Dealing with random and systematic errors in observations and models is at the heart of satellite data assimilation for Numerical Weather Prediction (NWP). This workshop captured recent progress and the state of the art in this area, identified key issues and limitations, and discussed avenues for further developments. It was organised in collaboration with the EUMETSAT NWP SAF.
The workshop covered the following main themes:
1) Estimating uncertainties
Knowledge about observational and model errors and uncertainties informs our treatment of these in the assimilation. This theme covered recent activities ranging from thorough characterisation of satellite instruments, better estimation and modelling of other error contributions (such as radiative transfer/observation operator errors or other representation errors), the use of reference observations, to advances in diagnostic methods.
2) Correction of observational and model biases in data assimilation
Correction of observational biases is essential for the successful assimilation of many satellite observations. Adaptive bias correction methods are now commonly used, but separation of observation and forecast model biases continues to be challenging. This is particularly true in our present era with an ever increasing number of observations needing bias correction, but also in systems with highly variable observational coverage such as reanalysis. In addition, estimation of model bias during the assimilation is also becoming a reality, further probing our ability to separate different sources of errors and biases. This theme covered practical experiences with these issues, including approaches to introduce further prior knowledge to constrain or aid the separation of different sources of bias.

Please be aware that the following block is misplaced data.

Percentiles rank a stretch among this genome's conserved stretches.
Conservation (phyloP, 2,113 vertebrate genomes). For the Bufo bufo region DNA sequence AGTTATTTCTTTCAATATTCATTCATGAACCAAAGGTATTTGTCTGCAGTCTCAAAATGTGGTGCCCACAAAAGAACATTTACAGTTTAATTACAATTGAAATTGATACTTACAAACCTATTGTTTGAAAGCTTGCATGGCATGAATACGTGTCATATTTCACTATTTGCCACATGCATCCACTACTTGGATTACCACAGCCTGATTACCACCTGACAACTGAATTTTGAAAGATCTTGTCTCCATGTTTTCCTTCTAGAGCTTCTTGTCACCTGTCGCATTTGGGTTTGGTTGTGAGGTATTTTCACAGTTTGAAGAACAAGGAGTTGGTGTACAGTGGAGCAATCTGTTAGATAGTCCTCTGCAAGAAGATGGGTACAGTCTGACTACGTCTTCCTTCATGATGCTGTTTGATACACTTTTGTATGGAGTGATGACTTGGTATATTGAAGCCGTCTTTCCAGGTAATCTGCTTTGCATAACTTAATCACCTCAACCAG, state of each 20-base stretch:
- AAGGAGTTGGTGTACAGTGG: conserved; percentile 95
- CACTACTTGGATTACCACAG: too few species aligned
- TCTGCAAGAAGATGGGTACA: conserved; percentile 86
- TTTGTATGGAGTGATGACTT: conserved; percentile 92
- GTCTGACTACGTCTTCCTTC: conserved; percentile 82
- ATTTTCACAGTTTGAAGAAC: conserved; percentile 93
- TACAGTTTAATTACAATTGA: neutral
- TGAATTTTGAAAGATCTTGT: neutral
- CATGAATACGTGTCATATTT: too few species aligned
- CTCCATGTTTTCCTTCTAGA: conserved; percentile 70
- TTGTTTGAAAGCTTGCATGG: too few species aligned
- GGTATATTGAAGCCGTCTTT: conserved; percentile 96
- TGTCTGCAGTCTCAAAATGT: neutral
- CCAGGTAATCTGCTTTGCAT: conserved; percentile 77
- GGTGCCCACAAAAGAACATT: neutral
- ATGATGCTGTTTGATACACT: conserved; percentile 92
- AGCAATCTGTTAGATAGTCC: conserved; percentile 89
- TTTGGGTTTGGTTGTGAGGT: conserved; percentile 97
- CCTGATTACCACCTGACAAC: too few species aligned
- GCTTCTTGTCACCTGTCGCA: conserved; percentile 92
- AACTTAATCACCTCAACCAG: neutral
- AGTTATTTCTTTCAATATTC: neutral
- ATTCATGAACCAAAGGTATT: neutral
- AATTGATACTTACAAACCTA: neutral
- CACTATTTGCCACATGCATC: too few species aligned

3) Representing observation errors in data assimilation
The description of the random component of observation error is key to optimising the impact of any observation, and this area has seen considerable progress in recent years. Many satellite observations are strongly affected by representation error, and this is often situation-dependent and correlated between different observations. This is now increasingly taken explicitly into account, with the treatment of inter-channel error correlations for satellite radiances, for instance, becoming wide-spread. The treatment of spatially and temporally correlated observation errors is also emerging. This poses questions not only in terms of how to estimate and specify such correlations, but also how to account for them in a computationally affordable way. This theme covered recent advances in the more complete specification of observation errors, including technical as well as conceptual challenges.
While the primary application focus of the workshop was Numerical Weather Prediction (NWP), the way in which these issues impact climate re-analyses based on NWP systems were also be examined.
The aim of this workshop was to capture the state of the art in the treatment of random and systematic errors in satellite data assimilation for NWP, to identify key issues and limitations, and to identify avenues for further progress. Recent developments and open issues were covered through oral and poster presentations, and targeted working groups were established to identify and recommend future research needs. The output will be in the form of working group reports, identifying key recommendations for NWP centres.